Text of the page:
Man who damaged eye while viewing solar eclipse warning others

PITTSTON TOWNSHIP, Pa. — A Pennsylvania man who suffered permanent retina damage after staring into a solar eclipse in the 1960s is sharing his story in hopes it will remind others to view the phenomenon safely this time around.

James Holt was only 10-years-old when he first viewed the eclipse with no problem. But years later, he noticed an issue with his eyesight.

Holt had damaged a portion of his retina in his right eye from viewing the eclipse without any protective eyewear.

“Using both eyes, I don`t have a problem with it at all,” Holt told WNEP. “Just using the right eye… looking at small print or things close up small it distorts it.”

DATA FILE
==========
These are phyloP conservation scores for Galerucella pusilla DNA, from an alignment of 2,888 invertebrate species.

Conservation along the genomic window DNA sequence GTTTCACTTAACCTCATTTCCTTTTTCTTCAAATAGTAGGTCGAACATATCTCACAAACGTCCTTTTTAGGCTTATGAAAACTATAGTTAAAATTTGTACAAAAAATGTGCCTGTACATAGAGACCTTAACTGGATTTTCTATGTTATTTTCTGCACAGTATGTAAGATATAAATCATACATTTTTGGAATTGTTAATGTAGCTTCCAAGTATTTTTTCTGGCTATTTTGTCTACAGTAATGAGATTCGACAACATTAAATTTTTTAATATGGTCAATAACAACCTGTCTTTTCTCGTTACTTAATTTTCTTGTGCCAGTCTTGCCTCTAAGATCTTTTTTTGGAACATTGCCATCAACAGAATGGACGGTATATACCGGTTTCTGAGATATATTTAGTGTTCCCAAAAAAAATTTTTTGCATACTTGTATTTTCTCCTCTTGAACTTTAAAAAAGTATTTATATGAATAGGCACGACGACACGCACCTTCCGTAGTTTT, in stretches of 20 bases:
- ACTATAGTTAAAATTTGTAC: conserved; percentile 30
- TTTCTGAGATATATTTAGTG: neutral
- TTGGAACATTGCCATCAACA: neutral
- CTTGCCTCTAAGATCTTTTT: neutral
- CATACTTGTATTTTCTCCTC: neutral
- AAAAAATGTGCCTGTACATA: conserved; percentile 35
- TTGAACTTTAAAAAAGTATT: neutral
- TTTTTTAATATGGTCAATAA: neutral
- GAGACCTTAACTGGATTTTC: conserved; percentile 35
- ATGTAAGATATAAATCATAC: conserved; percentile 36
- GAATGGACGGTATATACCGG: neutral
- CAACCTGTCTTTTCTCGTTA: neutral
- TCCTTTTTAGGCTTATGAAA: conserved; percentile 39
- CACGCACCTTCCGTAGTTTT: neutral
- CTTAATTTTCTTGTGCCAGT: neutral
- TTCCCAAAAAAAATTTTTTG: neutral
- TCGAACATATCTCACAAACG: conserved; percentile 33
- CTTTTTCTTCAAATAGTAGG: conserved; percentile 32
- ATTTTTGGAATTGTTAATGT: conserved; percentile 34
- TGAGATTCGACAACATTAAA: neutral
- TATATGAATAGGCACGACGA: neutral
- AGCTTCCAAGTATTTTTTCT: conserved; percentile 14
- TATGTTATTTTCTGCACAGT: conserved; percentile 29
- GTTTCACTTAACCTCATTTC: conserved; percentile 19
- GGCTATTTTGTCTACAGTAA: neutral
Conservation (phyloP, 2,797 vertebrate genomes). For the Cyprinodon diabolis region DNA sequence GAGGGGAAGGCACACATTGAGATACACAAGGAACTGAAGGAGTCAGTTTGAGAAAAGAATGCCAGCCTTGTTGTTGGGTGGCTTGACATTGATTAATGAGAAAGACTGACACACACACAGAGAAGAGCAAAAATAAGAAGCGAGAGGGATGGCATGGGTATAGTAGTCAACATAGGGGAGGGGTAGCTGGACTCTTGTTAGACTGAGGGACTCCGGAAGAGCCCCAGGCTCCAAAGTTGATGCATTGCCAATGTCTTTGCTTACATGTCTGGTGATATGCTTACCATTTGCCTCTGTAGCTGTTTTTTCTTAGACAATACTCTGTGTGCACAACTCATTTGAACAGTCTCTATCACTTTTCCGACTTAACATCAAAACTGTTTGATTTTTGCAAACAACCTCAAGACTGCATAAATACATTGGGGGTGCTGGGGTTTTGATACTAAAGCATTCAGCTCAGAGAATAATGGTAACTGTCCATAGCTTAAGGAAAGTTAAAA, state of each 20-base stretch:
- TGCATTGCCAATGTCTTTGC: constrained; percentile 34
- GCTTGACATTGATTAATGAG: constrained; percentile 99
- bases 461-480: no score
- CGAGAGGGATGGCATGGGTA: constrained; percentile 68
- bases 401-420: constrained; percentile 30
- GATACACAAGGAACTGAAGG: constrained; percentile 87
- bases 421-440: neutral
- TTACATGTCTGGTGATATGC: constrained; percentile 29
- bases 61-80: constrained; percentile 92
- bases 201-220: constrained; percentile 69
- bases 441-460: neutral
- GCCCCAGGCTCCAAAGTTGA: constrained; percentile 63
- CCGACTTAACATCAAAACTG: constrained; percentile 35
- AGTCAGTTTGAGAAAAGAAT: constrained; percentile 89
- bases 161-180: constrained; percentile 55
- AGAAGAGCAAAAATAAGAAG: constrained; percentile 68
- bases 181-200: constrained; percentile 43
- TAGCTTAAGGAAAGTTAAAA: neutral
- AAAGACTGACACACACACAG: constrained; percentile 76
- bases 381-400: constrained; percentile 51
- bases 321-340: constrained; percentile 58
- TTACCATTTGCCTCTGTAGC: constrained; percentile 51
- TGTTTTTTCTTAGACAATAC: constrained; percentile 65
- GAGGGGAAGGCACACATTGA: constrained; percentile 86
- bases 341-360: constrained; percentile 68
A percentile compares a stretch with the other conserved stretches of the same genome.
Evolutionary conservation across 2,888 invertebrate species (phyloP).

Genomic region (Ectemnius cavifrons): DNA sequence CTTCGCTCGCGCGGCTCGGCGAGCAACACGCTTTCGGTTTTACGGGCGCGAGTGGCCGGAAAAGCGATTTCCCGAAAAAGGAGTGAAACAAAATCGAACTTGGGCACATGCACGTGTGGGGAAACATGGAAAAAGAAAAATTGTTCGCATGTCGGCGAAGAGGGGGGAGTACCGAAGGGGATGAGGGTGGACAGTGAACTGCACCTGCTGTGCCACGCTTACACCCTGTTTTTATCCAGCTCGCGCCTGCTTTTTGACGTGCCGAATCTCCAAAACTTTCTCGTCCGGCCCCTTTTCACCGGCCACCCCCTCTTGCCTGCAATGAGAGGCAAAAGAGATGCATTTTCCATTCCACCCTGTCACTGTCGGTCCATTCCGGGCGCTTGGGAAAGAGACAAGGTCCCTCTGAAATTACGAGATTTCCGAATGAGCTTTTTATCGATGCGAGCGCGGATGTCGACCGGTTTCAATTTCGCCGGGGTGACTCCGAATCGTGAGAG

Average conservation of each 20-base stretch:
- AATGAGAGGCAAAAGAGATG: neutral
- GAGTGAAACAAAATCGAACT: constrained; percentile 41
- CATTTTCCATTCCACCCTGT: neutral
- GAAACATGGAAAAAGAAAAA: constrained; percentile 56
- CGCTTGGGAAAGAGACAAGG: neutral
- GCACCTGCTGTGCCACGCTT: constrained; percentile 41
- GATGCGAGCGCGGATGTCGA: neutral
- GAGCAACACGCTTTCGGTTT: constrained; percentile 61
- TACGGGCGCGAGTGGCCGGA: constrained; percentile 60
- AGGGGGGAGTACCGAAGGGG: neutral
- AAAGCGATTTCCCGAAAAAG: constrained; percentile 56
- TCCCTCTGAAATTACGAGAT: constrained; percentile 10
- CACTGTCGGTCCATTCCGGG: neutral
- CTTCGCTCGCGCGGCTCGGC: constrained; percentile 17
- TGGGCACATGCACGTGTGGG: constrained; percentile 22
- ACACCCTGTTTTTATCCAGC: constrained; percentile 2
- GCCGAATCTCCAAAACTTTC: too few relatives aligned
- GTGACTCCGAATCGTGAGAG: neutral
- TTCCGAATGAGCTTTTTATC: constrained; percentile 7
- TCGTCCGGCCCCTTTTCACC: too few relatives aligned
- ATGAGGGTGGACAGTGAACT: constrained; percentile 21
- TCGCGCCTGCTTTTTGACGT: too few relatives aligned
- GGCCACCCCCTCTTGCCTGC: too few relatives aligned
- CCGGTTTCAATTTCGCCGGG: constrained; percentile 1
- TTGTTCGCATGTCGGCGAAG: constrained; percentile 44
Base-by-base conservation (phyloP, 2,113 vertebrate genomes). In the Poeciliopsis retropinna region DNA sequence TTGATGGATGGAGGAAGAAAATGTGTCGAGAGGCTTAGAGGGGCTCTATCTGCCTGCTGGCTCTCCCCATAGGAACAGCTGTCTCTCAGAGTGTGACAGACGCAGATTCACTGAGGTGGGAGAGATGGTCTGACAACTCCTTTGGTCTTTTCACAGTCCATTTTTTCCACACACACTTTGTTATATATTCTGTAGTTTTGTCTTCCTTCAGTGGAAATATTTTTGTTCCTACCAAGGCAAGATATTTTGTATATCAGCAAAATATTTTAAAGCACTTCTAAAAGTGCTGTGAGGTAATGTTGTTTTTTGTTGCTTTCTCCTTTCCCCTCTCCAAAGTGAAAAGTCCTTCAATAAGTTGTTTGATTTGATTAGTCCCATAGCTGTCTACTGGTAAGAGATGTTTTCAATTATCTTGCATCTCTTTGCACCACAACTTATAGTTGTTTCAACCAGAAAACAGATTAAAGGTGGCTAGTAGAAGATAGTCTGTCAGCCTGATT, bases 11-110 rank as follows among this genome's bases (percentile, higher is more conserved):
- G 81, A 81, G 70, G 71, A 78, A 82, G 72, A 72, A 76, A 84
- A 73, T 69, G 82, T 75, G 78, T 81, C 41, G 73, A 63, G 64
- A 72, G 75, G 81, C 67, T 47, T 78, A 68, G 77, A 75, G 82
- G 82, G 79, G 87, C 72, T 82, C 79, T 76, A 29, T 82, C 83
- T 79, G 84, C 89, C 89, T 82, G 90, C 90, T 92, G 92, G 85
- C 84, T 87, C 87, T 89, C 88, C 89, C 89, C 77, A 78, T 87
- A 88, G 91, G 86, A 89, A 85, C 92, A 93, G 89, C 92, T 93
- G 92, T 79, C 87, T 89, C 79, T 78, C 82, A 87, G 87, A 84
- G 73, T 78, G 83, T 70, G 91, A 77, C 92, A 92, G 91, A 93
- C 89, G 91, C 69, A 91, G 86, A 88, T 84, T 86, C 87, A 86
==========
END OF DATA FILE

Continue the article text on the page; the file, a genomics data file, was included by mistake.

Dr. Heidi Manning, a former NASA employee and current dean of the College of Arts and Sciences at Misericordia University is warning solar eclipse viewers to properly protect their eyes when viewing the eclipse, whether it be with protective glasses or another homemade device instead of directly looking into the sun.

“Don`t be confused with, well, 75 percent of the sun is blocked so, it’s not that big of a deal,” Manning said. “There is still a tremendous amount of light coming and it can still cause damage to your eyes in just fractions of a second. So, you never want to look directly at the sun.”

Read the full story at WNEP.



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